Ross manages to bribe her old boss into offering her the job back, twice, but she still chooses to take the other job and even boards her flight ... before changing her mind for Ross. While it's settled that she and Ross are going to make some kind of go at a relationship again, it's not clear what she'll do for work. After all, she's already mentioned that she can't go any further with Ralph Lauren. Is she going to professionally stall out just to make her relationship with Ross work? 

Chances are, she'll be able to nab another interview with Gucci or elsewhere, but since the show simply ends with her passing on her own dreams for a boy, well, it's pretty discouraging to her professional plot line.

The one where everyone gets away with sexual misconduct

It's no secret that certain aspects of Friends have not aged well. From moments of blatant homophobia and cultural stereotyping to scenes of pure misogyny and an almost complete lack of casting diversity, the show probably wouldn't make it in today's small screen landscape. Some of the show's most egregiously cringe-worthy elements present lingering questions.

Throughout the series, there are several characters who plainly get away with textbook sexual misconduct. For example, in Season 7, Rachel defies her workplace's rules for inter-office dating and strikes up a relationship with her assistant, Tag Jones. It's not the first time she blurs the lines of proper office conduct (she practically drools all over her client, Joshua, every time he steps foot into Bloomingdale's in Season 4), but this time, it's made plain to her that a relationship with Tag is a fireable offense. We later find out from Gavin that her employers know about her and Tag, so how Rachel manages to avoid being canned for it is completely unclear.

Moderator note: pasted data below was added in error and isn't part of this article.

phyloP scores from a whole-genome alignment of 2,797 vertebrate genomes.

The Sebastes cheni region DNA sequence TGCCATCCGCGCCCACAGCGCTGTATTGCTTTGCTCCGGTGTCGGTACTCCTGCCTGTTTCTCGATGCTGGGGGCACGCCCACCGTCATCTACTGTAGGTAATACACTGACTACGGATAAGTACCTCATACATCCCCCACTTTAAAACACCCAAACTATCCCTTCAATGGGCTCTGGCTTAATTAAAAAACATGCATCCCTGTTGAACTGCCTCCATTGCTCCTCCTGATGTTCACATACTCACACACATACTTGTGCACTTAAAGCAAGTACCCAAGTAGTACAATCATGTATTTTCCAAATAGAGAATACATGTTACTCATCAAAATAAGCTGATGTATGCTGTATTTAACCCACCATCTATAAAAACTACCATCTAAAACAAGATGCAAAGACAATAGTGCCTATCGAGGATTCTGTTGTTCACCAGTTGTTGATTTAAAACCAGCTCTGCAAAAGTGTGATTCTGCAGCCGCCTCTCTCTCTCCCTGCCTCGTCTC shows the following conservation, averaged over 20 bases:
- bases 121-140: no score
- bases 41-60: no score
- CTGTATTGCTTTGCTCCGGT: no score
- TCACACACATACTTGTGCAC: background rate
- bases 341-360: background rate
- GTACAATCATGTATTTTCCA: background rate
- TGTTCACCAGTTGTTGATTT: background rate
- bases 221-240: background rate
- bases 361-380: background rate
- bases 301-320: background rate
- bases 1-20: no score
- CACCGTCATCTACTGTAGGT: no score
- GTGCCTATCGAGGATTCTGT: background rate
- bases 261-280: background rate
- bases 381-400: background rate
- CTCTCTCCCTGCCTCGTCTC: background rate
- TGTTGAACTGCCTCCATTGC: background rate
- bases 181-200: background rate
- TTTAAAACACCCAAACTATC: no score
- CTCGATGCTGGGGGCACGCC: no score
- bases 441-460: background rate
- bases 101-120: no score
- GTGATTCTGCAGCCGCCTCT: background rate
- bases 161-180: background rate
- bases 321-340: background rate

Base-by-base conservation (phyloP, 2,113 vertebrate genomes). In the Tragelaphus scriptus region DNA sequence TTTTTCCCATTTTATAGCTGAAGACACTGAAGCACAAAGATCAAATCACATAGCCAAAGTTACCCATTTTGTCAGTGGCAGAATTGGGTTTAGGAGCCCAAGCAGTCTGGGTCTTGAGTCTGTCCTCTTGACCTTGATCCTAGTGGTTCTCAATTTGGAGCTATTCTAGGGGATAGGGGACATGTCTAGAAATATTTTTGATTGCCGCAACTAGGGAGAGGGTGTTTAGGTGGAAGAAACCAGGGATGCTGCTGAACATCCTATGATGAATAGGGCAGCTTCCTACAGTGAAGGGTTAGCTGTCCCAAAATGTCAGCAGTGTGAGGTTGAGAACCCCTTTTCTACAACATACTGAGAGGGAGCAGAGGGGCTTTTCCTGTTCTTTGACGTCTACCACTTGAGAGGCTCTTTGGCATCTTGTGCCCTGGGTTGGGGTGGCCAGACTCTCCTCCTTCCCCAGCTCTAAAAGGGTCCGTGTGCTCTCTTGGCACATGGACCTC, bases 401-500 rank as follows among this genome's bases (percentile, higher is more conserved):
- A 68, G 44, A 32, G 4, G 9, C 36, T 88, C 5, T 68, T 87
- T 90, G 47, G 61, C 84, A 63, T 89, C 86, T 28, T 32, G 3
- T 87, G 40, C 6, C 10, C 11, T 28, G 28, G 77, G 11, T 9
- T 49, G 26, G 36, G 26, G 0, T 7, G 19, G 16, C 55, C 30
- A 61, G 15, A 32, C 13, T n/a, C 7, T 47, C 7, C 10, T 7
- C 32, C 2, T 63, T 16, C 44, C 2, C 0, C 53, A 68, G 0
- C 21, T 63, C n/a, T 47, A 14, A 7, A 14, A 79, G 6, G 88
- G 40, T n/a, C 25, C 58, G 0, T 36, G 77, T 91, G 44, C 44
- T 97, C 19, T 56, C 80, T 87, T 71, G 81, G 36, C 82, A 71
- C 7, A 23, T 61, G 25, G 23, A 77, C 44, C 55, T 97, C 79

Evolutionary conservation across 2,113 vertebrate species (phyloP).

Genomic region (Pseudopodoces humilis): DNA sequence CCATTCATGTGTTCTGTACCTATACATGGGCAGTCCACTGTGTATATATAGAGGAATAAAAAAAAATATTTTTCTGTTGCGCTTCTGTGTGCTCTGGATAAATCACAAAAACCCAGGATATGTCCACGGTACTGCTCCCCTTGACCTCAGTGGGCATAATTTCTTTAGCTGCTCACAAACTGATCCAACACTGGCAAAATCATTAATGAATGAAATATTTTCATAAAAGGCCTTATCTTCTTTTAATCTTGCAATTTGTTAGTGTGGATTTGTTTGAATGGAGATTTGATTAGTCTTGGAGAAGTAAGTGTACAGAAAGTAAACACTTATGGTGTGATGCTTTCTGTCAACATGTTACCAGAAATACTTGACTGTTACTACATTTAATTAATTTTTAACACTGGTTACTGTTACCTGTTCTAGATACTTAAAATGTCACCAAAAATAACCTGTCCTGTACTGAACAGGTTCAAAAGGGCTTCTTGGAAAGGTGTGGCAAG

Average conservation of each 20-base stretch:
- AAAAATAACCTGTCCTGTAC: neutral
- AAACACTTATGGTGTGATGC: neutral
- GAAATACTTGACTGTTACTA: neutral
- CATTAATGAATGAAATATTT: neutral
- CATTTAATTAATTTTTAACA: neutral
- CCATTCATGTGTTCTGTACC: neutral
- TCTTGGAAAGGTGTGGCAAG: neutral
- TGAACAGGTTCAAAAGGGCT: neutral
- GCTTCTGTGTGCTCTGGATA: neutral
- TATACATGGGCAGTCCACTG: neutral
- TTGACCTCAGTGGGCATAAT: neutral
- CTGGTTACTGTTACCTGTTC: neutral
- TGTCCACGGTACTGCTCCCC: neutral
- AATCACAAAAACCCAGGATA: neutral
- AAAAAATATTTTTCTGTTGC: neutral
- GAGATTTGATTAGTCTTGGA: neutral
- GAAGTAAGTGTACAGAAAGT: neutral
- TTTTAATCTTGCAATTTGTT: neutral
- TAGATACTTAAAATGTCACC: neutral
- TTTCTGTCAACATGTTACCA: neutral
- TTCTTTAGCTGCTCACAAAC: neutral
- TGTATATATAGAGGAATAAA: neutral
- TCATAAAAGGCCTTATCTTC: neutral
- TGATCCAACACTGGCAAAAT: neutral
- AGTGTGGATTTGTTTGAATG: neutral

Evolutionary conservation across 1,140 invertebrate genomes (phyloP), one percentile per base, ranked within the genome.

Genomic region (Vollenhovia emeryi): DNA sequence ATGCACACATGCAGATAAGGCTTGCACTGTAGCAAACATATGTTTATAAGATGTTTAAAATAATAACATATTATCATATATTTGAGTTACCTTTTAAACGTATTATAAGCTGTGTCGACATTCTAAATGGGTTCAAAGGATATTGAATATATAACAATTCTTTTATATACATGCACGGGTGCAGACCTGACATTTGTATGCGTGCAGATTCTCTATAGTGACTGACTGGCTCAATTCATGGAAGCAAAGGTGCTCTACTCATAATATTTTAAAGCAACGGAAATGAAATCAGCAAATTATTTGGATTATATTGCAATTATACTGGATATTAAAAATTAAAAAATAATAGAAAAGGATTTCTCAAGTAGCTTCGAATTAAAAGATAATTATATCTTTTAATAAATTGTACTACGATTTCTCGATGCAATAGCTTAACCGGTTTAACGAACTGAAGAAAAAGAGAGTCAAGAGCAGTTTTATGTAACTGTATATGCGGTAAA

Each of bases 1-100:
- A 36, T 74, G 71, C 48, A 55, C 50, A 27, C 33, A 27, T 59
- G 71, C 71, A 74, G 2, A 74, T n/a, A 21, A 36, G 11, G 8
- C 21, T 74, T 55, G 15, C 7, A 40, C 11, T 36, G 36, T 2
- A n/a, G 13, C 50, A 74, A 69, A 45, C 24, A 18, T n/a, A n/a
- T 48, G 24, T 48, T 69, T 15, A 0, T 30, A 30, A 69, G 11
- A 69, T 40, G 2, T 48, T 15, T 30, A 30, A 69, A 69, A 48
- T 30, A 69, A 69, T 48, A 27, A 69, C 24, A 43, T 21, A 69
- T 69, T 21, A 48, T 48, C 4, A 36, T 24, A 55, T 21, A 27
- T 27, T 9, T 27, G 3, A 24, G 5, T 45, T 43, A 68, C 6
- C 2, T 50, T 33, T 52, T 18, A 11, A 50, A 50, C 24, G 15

The same is true for Joey, who's known for harassing female extras on the set of his show. Joey would rightfully be a prime target of today's #MeToo movement. 

But perhaps the most questionable conduct comes from Alice Knight-Buffay (Debra Jo Rupp), the wife of Phoebe's half brother, Frank Buffay Jr. (Giovanni Ribisi). Alice strikes up a relationship with Frank while he's her student. Teacher-student relationships, even then, were the stuff of national headlines, so how Alice is allowed to continue her home economics classwork and marry Frank without any official interference at all is an absolute doozy.

The one where they can still be best friends

Rachel and Mindy's (Jennifer Grey) friendship withstands a lot of trauma. The two manage to stay cordial even after they find out that orthodontist Barry Farber (Mitchell Whitfield) cheated on them with each other. and Rachel even dresses up as Little Bo-Peep to be Mindy's maid of honor at her wedding to Barry. After Rachel finds out that Barry and Mindy are getting divorced, however, we never hear from them again.